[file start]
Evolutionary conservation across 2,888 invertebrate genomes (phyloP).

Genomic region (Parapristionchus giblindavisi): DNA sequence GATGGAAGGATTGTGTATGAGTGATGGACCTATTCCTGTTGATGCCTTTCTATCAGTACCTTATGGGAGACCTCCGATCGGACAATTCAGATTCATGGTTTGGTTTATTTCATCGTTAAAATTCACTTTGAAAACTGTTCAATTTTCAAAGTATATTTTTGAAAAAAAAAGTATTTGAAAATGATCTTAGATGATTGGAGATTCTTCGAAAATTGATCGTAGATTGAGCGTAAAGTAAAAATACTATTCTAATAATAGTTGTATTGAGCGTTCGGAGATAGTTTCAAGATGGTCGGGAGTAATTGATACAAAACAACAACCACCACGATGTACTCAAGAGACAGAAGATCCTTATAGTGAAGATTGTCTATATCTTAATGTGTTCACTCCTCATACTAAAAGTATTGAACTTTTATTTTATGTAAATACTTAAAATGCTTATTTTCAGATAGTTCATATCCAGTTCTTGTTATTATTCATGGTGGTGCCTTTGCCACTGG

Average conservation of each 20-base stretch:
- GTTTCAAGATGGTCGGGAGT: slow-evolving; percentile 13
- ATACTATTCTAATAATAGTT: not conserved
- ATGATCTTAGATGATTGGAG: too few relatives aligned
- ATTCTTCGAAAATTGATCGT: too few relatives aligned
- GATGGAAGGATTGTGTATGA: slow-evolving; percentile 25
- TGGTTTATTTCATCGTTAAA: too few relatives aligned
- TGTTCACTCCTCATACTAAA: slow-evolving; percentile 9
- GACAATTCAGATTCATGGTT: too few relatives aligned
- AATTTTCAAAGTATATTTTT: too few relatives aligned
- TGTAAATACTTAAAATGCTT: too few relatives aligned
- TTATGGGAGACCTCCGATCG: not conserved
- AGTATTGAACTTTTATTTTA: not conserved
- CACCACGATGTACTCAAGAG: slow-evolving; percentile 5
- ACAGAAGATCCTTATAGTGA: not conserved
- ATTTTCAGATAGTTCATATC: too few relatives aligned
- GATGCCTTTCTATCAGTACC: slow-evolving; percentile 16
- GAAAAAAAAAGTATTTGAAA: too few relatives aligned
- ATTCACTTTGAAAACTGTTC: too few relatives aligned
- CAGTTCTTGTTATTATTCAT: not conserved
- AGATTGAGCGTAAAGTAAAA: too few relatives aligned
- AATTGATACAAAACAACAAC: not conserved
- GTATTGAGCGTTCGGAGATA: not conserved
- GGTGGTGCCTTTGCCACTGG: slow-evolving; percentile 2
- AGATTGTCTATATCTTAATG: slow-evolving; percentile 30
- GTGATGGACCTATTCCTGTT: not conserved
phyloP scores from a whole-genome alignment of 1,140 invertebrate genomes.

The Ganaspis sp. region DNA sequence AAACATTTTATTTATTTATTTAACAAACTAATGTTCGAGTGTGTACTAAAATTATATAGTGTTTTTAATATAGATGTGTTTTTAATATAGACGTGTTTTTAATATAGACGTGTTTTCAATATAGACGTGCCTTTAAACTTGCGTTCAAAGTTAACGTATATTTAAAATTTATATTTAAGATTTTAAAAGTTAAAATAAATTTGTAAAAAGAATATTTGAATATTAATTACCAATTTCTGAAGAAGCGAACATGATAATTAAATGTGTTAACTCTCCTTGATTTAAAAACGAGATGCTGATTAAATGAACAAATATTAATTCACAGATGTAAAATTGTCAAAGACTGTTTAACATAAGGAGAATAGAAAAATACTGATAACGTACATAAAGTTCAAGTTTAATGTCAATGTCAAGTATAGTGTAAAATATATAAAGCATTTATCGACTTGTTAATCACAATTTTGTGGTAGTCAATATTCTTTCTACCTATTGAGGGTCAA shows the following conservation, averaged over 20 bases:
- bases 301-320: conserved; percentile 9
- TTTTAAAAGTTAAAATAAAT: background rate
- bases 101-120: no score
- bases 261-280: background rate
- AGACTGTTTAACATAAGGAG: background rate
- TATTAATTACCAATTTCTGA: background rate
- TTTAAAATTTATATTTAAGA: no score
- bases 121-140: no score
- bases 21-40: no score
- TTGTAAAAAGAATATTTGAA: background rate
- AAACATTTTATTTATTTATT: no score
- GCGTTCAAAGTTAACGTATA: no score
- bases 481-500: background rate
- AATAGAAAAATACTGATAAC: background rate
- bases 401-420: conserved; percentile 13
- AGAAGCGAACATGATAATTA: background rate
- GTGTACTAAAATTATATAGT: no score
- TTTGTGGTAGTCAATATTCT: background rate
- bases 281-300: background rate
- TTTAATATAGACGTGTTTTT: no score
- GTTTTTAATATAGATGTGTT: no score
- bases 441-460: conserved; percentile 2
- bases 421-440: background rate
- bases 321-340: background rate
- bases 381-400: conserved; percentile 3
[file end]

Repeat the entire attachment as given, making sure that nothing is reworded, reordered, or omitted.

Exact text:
Evolutionary conservation across 2,888 invertebrate genomes (phyloP).

Genomic region (Parapristionchus giblindavisi): DNA sequence GATGGAAGGATTGTGTATGAGTGATGGACCTATTCCTGTTGATGCCTTTCTATCAGTACCTTATGGGAGACCTCCGATCGGACAATTCAGATTCATGGTTTGGTTTATTTCATCGTTAAAATTCACTTTGAAAACTGTTCAATTTTCAAAGTATATTTTTGAAAAAAAAAGTATTTGAAAATGATCTTAGATGATTGGAGATTCTTCGAAAATTGATCGTAGATTGAGCGTAAAGTAAAAATACTATTCTAATAATAGTTGTATTGAGCGTTCGGAGATAGTTTCAAGATGGTCGGGAGTAATTGATACAAAACAACAACCACCACGATGTACTCAAGAGACAGAAGATCCTTATAGTGAAGATTGTCTATATCTTAATGTGTTCACTCCTCATACTAAAAGTATTGAACTTTTATTTTATGTAAATACTTAAAATGCTTATTTTCAGATAGTTCATATCCAGTTCTTGTTATTATTCATGGTGGTGCCTTTGCCACTGG

Average conservation of each 20-base stretch:
- GTTTCAAGATGGTCGGGAGT: slow-evolving; percentile 13
- ATACTATTCTAATAATAGTT: not conserved
- ATGATCTTAGATGATTGGAG: too few relatives aligned
- ATTCTTCGAAAATTGATCGT: too few relatives aligned
- GATGGAAGGATTGTGTATGA: slow-evolving; percentile 25
- TGGTTTATTTCATCGTTAAA: too few relatives aligned
- TGTTCACTCCTCATACTAAA: slow-evolving; percentile 9
- GACAATTCAGATTCATGGTT: too few relatives aligned
- AATTTTCAAAGTATATTTTT: too few relatives aligned
- TGTAAATACTTAAAATGCTT: too few relatives aligned
- TTATGGGAGACCTCCGATCG: not conserved
- AGTATTGAACTTTTATTTTA: not conserved
- CACCACGATGTACTCAAGAG: slow-evolving; percentile 5
- ACAGAAGATCCTTATAGTGA: not conserved
- ATTTTCAGATAGTTCATATC: too few relatives aligned
- GATGCCTTTCTATCAGTACC: slow-evolving; percentile 16
- GAAAAAAAAAGTATTTGAAA: too few relatives aligned
- ATTCACTTTGAAAACTGTTC: too few relatives aligned
- CAGTTCTTGTTATTATTCAT: not conserved
- AGATTGAGCGTAAAGTAAAA: too few relatives aligned
- AATTGATACAAAACAACAAC: not conserved
- GTATTGAGCGTTCGGAGATA: not conserved
- GGTGGTGCCTTTGCCACTGG: slow-evolving; percentile 2
- AGATTGTCTATATCTTAATG: slow-evolving; percentile 30
- GTGATGGACCTATTCCTGTT: not conserved
phyloP scores from a whole-genome alignment of 1,140 invertebrate genomes.

The Ganaspis sp. region DNA sequence AAACATTTTATTTATTTATTTAACAAACTAATGTTCGAGTGTGTACTAAAATTATATAGTGTTTTTAATATAGATGTGTTTTTAATATAGACGTGTTTTTAATATAGACGTGTTTTCAATATAGACGTGCCTTTAAACTTGCGTTCAAAGTTAACGTATATTTAAAATTTATATTTAAGATTTTAAAAGTTAAAATAAATTTGTAAAAAGAATATTTGAATATTAATTACCAATTTCTGAAGAAGCGAACATGATAATTAAATGTGTTAACTCTCCTTGATTTAAAAACGAGATGCTGATTAAATGAACAAATATTAATTCACAGATGTAAAATTGTCAAAGACTGTTTAACATAAGGAGAATAGAAAAATACTGATAACGTACATAAAGTTCAAGTTTAATGTCAATGTCAAGTATAGTGTAAAATATATAAAGCATTTATCGACTTGTTAATCACAATTTTGTGGTAGTCAATATTCTTTCTACCTATTGAGGGTCAA shows the following conservation, averaged over 20 bases:
- bases 301-320: conserved; percentile 9
- TTTTAAAAGTTAAAATAAAT: background rate
- bases 101-120: no score
- bases 261-280: background rate
- AGACTGTTTAACATAAGGAG: background rate
- TATTAATTACCAATTTCTGA: background rate
- TTTAAAATTTATATTTAAGA: no score
- bases 121-140: no score
- bases 21-40: no score
- TTGTAAAAAGAATATTTGAA: background rate
- AAACATTTTATTTATTTATT: no score
- GCGTTCAAAGTTAACGTATA: no score
- bases 481-500: background rate
- AATAGAAAAATACTGATAAC: background rate
- bases 401-420: conserved; percentile 13
- AGAAGCGAACATGATAATTA: background rate
- GTGTACTAAAATTATATAGT: no score
- TTTGTGGTAGTCAATATTCT: background rate
- bases 281-300: background rate
- TTTAATATAGACGTGTTTTT: no score
- GTTTTTAATATAGATGTGTT: no score
- bases 441-460: conserved; percentile 2
- bases 421-440: background rate
- bases 321-340: background rate
- bases 381-400: conserved; percentile 3